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FEATURES
By Susan Reimer, The Baltimore Sun | August 16, 2013
A pair of du Pont cousins, one in love with a woman and the other devoted to plants, used their vast family fortune to create a pair of mansions within minutes of each other in the Brandywine Valley, but from two very different worlds. Alfred I. du Pont, who grew up among the "powder men" his father employed and used his genius to expand the family's explosives business and save it from sale, poured his heart and a considerable fortune into building Nemours, which takes its inspiration from Marie Antoinette's Petit Trianon at Versailles and is a tribute to the family's French heritage.
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NEWS
By Jay Apperson and Jay Apperson,SUN STAFF | October 1, 1996
Ralph DeChiaro built a dynasty.He built hotels, houses and the suburban shopping plaza that came to be known as Towson Town Center. He amassed a fortune estimated at $150 million, set up trust funds for his heirs and turned to the family tree to fill his old CEO shoes.Then, at age 83, he became a reluctant witness to a dispiriting spectacle: his three daughters fighting over the spoils of his success.It was like watching his descendants contest his will -- without waiting for him to die."I made them all rich," the man known to his family as "Poppy" said one day from the witness stand in a Towson courtroom.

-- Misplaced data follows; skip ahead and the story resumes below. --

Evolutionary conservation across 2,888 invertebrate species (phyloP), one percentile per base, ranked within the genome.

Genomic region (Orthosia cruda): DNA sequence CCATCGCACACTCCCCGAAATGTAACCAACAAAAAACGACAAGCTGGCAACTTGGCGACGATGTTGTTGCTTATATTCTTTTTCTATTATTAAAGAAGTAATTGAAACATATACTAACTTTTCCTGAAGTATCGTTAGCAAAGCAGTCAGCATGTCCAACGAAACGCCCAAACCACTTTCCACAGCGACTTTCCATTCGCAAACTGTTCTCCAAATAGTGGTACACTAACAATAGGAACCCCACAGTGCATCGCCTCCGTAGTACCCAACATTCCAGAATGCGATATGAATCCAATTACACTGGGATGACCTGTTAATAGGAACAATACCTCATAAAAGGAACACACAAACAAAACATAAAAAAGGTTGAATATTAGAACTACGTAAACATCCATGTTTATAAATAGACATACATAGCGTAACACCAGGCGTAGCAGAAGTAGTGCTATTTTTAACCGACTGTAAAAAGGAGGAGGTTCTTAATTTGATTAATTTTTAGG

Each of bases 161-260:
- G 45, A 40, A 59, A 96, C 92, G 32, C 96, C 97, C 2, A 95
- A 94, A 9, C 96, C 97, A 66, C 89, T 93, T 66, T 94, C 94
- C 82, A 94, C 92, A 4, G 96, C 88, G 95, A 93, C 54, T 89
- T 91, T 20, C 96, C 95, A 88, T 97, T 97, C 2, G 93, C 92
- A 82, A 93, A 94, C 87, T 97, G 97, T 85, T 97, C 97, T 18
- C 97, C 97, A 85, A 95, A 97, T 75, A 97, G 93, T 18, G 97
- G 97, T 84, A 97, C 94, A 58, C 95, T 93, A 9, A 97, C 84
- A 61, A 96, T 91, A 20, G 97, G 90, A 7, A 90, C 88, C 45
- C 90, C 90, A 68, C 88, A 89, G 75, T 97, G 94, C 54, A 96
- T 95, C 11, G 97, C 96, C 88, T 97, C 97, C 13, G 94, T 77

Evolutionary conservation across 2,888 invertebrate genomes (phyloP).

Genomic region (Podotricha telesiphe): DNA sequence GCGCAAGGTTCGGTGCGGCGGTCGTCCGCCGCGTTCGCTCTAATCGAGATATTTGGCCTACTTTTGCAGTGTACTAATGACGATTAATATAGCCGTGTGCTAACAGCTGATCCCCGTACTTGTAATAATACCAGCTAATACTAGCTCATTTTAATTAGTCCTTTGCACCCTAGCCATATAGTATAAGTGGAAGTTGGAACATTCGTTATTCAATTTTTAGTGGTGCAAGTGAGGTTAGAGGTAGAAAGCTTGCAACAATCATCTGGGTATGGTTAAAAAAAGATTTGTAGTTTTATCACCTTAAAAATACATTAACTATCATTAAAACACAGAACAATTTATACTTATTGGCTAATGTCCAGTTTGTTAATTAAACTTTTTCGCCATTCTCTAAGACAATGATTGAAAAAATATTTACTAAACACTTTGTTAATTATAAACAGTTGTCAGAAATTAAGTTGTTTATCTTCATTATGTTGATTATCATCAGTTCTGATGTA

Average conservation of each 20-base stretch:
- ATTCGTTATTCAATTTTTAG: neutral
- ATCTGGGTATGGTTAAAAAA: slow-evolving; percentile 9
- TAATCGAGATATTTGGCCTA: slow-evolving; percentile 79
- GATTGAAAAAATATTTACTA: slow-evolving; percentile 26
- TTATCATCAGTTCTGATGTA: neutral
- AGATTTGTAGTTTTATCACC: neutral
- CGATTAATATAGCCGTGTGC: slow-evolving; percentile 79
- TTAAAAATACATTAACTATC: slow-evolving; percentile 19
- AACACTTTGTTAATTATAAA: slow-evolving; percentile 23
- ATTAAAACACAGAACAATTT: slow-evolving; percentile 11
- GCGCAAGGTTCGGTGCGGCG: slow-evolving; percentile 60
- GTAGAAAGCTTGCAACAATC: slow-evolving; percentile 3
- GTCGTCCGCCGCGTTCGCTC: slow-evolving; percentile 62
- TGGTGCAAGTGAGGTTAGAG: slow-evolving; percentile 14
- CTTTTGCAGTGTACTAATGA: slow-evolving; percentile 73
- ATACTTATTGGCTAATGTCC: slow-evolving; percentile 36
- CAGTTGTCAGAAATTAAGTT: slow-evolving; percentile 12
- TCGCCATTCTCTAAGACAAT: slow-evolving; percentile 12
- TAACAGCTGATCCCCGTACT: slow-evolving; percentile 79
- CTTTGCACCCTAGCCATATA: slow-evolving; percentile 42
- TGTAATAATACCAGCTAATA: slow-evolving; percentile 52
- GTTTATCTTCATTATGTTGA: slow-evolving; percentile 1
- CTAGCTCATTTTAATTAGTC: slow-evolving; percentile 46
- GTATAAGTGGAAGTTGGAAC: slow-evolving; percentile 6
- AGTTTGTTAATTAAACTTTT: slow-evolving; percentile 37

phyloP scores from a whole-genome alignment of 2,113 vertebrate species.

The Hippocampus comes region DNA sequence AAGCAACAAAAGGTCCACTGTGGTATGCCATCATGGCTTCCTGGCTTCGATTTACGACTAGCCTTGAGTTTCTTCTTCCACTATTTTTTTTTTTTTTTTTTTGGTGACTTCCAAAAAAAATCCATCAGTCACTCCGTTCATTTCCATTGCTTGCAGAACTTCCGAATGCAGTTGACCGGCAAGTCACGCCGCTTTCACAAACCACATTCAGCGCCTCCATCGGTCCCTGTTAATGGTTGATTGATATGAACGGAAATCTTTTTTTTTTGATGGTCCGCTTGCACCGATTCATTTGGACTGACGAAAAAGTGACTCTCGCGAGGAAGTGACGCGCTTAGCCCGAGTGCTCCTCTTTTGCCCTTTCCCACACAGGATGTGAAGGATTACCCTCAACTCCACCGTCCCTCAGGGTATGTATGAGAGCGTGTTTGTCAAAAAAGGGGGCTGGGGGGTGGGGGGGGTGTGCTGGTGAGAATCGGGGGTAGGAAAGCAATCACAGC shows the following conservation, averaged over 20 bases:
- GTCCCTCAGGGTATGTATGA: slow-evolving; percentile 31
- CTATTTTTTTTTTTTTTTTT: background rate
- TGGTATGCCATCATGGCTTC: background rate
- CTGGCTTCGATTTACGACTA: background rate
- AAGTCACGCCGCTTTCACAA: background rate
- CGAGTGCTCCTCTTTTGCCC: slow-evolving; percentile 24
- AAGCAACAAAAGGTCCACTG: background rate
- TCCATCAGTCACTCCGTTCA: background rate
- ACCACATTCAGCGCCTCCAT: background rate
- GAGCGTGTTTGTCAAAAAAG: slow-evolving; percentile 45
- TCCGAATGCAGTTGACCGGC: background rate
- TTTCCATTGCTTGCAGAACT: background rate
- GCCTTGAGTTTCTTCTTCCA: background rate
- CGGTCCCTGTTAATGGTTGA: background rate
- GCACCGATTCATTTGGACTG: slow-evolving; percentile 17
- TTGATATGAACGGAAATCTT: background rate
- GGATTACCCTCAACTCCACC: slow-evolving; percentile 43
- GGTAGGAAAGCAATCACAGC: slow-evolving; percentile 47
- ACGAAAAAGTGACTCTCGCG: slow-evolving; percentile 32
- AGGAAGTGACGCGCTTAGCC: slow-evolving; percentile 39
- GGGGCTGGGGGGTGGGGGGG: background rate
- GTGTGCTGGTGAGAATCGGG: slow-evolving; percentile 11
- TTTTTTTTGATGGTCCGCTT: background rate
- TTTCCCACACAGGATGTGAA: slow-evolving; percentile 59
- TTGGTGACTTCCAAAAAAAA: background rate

FEATURES
By Dennis Hockman, Chesapeake Home + Living | October 12, 2011